Smart ways for artists to prioritise and stop cherry-picking

Sheila Chandra - Thursday, December 12, 2019


Do you find yourself cherry-picking or deciding which tasks to do based on how you feel? Are you finding it hard to stop, even though you know you should be giving priority to the tasks that are going to make the most difference to your career? Here’s the secret to doing just that….


As an artist, are you too busy to prioritise?

Many artists do everything themselves. If you’re a musician then I’m guessing that you’re probably your own promoter, booker, PR person, stylist and tour manager. Wearing these hats is exhausting! So, how do you decide which tasks have priority? Making time to set up a values based system to help decide will save you time overall.In fact, artists don’t have the time to NOT to prioritise.


“Artists make smarter decisions when they have a system based on their values.”


How to find your artist priorities

Business books are full of ways to figure out the urgency and importance of a task. Unfortunately for us artists, these books usually target the business world. So, we have to adapt the available systems to make them work for us. Stephen Covey’s quadrant is a classic time management system from his 1994 self-help book First Things First. Using this will serve as a blueprint for working out your own individual priorities.


An artist’s values determines their priorities

Knowing your values is essential. Your values are your compass. They’ll guide your decision making and determine your artistic career path. Let’s say you’re a photographer whose values are to produce high quality nature photographs, receive accolades and critical acclaim. Knowing this, you can make sure that every task you do is aligned with your values. Picking out your priorities is easy because you have a brand focus and know where you want to go in your career. From which people you meet professionally, to which jobs you chase, or reject.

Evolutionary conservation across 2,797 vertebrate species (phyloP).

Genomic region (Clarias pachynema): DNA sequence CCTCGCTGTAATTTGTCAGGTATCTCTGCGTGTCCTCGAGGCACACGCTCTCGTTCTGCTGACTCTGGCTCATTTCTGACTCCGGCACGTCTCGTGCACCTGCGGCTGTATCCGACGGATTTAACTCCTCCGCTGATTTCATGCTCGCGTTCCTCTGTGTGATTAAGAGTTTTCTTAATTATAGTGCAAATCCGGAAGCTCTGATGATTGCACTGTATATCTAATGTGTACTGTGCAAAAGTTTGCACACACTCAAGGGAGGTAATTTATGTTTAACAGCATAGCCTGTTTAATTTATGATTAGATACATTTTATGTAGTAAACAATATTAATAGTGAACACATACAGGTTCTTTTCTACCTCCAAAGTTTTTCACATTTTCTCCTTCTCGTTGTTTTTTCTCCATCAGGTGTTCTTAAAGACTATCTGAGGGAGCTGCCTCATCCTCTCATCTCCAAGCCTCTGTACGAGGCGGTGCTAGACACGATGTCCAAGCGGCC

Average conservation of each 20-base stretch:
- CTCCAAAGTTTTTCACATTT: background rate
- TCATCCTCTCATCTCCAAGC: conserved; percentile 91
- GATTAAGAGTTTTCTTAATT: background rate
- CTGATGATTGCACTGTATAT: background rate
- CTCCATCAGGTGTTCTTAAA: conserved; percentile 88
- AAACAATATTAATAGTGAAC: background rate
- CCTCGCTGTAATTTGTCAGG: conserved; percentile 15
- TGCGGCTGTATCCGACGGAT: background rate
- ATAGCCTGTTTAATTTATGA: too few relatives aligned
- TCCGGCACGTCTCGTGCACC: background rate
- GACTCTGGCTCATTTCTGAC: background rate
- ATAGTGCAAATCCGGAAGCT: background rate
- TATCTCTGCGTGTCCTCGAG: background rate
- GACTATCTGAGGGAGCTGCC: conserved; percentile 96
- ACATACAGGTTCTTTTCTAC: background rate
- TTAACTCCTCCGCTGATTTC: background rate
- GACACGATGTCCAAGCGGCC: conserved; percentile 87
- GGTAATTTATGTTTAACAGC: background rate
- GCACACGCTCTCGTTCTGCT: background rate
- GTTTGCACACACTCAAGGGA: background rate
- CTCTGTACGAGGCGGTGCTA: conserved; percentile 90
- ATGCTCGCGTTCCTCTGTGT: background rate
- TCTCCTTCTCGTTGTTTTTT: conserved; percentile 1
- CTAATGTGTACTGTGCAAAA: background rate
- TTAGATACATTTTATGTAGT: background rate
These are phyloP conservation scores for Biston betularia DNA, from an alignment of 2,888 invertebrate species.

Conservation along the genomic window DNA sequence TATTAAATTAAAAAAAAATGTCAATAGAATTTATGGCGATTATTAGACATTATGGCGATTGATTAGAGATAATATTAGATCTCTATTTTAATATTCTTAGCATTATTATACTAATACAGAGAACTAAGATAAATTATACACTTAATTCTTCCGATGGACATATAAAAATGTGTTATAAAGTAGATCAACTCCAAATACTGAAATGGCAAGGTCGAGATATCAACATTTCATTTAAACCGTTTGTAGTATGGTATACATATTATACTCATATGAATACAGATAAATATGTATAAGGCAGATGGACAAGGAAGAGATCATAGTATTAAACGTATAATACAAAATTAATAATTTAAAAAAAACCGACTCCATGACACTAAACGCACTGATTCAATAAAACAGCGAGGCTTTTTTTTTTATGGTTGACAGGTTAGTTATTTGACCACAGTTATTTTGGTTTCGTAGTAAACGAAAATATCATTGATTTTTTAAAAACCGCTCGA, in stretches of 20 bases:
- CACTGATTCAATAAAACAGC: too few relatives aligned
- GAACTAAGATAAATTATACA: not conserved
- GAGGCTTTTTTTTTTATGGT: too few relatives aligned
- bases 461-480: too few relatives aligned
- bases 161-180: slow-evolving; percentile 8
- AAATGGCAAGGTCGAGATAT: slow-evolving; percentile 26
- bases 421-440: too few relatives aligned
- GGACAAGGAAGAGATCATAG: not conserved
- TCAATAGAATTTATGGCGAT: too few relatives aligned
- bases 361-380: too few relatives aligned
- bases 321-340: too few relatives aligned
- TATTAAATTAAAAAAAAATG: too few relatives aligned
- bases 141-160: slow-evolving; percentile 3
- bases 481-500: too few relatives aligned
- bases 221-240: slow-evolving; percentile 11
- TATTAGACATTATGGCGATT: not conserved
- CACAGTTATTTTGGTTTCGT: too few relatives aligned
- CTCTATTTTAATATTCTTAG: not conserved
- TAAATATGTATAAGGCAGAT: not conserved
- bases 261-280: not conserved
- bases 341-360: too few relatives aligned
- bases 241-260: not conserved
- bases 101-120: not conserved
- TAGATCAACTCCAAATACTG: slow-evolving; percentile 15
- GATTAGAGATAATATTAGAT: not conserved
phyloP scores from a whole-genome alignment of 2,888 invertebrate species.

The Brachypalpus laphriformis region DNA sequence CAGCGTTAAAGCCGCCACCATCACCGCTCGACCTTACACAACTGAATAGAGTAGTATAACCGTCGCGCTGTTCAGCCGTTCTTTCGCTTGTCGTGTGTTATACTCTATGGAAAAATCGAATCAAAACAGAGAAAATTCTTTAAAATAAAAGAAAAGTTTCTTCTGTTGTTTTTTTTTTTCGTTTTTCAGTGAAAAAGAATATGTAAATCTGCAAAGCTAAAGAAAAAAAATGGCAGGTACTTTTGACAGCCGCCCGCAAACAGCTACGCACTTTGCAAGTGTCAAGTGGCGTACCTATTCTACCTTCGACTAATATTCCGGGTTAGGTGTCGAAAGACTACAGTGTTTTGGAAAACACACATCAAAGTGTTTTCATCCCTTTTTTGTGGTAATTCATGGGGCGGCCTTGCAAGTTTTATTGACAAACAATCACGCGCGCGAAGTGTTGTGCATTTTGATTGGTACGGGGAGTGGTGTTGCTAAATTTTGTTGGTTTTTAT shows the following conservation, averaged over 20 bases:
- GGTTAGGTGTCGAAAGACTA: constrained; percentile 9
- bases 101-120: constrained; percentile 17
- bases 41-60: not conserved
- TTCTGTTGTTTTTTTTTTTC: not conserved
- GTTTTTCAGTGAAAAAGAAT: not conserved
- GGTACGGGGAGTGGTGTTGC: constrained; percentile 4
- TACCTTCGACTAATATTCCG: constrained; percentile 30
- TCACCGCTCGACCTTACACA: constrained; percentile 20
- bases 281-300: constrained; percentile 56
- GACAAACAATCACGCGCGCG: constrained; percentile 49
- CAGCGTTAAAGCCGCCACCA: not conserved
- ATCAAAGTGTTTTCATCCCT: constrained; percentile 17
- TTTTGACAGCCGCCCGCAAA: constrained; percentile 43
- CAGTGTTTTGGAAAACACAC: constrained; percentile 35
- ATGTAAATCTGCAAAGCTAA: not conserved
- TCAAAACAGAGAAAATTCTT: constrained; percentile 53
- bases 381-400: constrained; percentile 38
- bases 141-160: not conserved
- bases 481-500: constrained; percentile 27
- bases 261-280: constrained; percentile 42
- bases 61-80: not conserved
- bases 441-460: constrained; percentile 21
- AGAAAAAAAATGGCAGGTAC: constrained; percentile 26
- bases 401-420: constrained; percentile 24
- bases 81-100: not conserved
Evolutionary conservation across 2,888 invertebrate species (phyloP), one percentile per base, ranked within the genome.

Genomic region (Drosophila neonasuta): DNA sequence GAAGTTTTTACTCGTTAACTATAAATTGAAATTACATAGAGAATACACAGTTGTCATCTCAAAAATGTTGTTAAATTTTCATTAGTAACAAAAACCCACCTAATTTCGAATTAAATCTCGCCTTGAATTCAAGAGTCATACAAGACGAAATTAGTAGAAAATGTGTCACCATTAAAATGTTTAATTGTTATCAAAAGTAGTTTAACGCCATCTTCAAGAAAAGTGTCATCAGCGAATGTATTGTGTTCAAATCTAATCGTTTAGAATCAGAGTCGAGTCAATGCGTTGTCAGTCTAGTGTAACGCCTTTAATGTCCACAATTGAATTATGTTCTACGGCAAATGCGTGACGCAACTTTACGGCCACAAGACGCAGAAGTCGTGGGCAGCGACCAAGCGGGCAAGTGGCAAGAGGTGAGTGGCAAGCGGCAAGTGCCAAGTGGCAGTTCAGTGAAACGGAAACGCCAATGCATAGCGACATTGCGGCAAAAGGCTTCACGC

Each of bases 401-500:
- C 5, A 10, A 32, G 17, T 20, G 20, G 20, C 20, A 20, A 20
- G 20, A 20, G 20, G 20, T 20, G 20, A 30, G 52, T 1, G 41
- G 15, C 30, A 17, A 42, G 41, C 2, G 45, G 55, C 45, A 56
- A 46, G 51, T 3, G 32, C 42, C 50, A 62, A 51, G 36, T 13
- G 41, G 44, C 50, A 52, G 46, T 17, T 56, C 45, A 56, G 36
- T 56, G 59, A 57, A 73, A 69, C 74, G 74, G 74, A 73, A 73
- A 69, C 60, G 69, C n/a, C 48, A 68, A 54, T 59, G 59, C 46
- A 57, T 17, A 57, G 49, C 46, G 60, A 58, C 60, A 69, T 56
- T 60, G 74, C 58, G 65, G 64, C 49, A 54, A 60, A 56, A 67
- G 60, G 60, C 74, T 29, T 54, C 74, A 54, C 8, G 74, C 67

Your values are your compass.”


Four categories for artists to prioritise

Stephen Covey’ priorities quadrant has four categories of tasks. Number one tasks are those that are both ‘urgent’ and ‘important’. These tasks usually cannot be avoided or prevented. If they can be prevented (e.g. running out of camera batteries, having an unreliable car etc.) then you must take the preventative action. Number two tasks are important but not ‘urgent’ e.g. building up your prices, or building your fan base. They build your power and profile in your field over the longer term. These tasks are what you should spending most of your time doing. All the tasks in this category should reflect your artist values. And remember, doing these tasks moves you closer to your goals.

Number three tasks are urgent but not important. Be aware that they may seem urgent, but look deeper and you’ll find ways to avoid them or delegate. To begin with you may place many tasks in this category. As you learn to prioritise you’ll whittle them down. Number four tasks are neither ‘urgent’ nor ‘important’ – and this is where we artists spend most of our time procrastinating. Sadly, some of us become stuck here. Distraction and time-wasting stops us from prioritising and leads us further away from our goals. Here are the four categories with artist examples to help you create your own versions and add your own definitions:



  • Emergencies (being involved in an accident and having to cancel a recording session)
  • Urgent messages and calls (taking a call from Beyonce)
  • Meeting deadlines (ensuring your album is recorded in due time)



  • Career planning activities and opportunities (e.g. planning a campaign to promote your next tour)
  • Research and relationship building (e.g. pursuing a collaboration with a well-known artist, finding a mentor, making important contacts, mining peers for useful information, planning your career strategy)
  • Developing & refining your skills/craft (e.g. updating your studio software & understanding it, putting in some focused practice every day)



  • Doing work for others that isn’t your responsibility (e.g. unpaid favours for friends or fixing others mistakes)
  • Being conned/taken for a ride/others wasting your time (e.g. fixing the fallout from working with unprofessional or flaky people)
  • Doing work which you hate doing and have no talent for (e.g. cold calling, marketing – when you can afford to pay someone to do the basics)



  • Gossip (e.g. listening to a fellow artist complain about your peers)
  • Working inefficiently (e.g. recording vocals at home all day with bad results instead of paying for a proper studio and doing it in 2 hours with much better results)
  • Indulgent escapism (e.g. watching youtube cat videos for two hours, when you should be scheduling blog posts)
  • Excessive socialising (e.g. often attending aftershow parties under the guise of networking but not building any important contacts)


Are you looking to refine your values and make both time management and decision making easier – day to day? You’ll find lots more tips in my book ‘Organizing Your Creative Career’. A new revised print version – including a whole new chapter - is out on 14th January 2020.

Or work with me via Skype to discover and eliminate the things that are holding you back. Contact me at for a free 30 minute consultation via Skype to find out how I can help you – or read some of my success stories here

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